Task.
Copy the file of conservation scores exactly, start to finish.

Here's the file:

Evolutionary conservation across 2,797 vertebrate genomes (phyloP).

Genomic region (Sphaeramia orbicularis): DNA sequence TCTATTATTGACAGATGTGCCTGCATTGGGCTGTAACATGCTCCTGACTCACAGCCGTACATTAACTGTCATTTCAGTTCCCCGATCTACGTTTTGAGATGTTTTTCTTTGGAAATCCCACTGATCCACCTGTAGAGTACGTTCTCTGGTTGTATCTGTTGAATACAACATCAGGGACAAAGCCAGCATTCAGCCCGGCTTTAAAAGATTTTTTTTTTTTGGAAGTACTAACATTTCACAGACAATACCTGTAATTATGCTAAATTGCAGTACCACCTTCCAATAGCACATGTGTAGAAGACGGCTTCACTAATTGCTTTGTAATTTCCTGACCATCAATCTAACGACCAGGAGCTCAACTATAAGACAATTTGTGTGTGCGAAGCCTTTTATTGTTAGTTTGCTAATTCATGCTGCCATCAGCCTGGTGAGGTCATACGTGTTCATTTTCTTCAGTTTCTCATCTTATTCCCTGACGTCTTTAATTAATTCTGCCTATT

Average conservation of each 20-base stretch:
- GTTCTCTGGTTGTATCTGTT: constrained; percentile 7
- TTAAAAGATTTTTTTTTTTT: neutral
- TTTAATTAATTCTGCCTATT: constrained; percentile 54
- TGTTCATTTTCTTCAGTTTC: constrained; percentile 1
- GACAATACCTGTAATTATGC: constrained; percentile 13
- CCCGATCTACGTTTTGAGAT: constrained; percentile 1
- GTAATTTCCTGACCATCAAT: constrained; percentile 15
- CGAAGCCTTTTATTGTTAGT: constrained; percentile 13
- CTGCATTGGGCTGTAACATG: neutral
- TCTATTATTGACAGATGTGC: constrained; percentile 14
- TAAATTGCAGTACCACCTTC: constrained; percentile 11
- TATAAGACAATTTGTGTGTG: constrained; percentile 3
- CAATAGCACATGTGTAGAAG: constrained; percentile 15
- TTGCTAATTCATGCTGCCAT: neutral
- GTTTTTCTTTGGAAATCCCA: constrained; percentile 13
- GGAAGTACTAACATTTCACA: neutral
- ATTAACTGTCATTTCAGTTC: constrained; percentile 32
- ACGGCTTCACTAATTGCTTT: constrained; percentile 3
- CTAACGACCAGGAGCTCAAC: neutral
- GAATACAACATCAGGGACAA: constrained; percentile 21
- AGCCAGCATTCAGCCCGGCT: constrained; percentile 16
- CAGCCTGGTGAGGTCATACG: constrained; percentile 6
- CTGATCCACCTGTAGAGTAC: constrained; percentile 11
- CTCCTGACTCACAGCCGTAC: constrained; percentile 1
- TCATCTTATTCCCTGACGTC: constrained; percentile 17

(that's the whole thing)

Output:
Evolutionary conservation across 2,797 vertebrate genomes (phyloP).

Genomic region (Sphaeramia orbicularis): DNA sequence TCTATTATTGACAGATGTGCCTGCATTGGGCTGTAACATGCTCCTGACTCACAGCCGTACATTAACTGTCATTTCAGTTCCCCGATCTACGTTTTGAGATGTTTTTCTTTGGAAATCCCACTGATCCACCTGTAGAGTACGTTCTCTGGTTGTATCTGTTGAATACAACATCAGGGACAAAGCCAGCATTCAGCCCGGCTTTAAAAGATTTTTTTTTTTTGGAAGTACTAACATTTCACAGACAATACCTGTAATTATGCTAAATTGCAGTACCACCTTCCAATAGCACATGTGTAGAAGACGGCTTCACTAATTGCTTTGTAATTTCCTGACCATCAATCTAACGACCAGGAGCTCAACTATAAGACAATTTGTGTGTGCGAAGCCTTTTATTGTTAGTTTGCTAATTCATGCTGCCATCAGCCTGGTGAGGTCATACGTGTTCATTTTCTTCAGTTTCTCATCTTATTCCCTGACGTCTTTAATTAATTCTGCCTATT

Average conservation of each 20-base stretch:
- GTTCTCTGGTTGTATCTGTT: constrained; percentile 7
- TTAAAAGATTTTTTTTTTTT: neutral
- TTTAATTAATTCTGCCTATT: constrained; percentile 54
- TGTTCATTTTCTTCAGTTTC: constrained; percentile 1
- GACAATACCTGTAATTATGC: constrained; percentile 13
- CCCGATCTACGTTTTGAGAT: constrained; percentile 1
- GTAATTTCCTGACCATCAAT: constrained; percentile 15
- CGAAGCCTTTTATTGTTAGT: constrained; percentile 13
- CTGCATTGGGCTGTAACATG: neutral
- TCTATTATTGACAGATGTGC: constrained; percentile 14
- TAAATTGCAGTACCACCTTC: constrained; percentile 11
- TATAAGACAATTTGTGTGTG: constrained; percentile 3
- CAATAGCACATGTGTAGAAG: constrained; percentile 15
- TTGCTAATTCATGCTGCCAT: neutral
- GTTTTTCTTTGGAAATCCCA: constrained; percentile 13
- GGAAGTACTAACATTTCACA: neutral
- ATTAACTGTCATTTCAGTTC: constrained; percentile 32
- ACGGCTTCACTAATTGCTTT: constrained; percentile 3
- CTAACGACCAGGAGCTCAAC: neutral
- GAATACAACATCAGGGACAA: constrained; percentile 21
- AGCCAGCATTCAGCCCGGCT: constrained; percentile 16
- CAGCCTGGTGAGGTCATACG: constrained; percentile 6
- CTGATCCACCTGTAGAGTAC: constrained; percentile 11
- CTCCTGACTCACAGCCGTAC: constrained; percentile 1
- TCATCTTATTCCCTGACGTC: constrained; percentile 17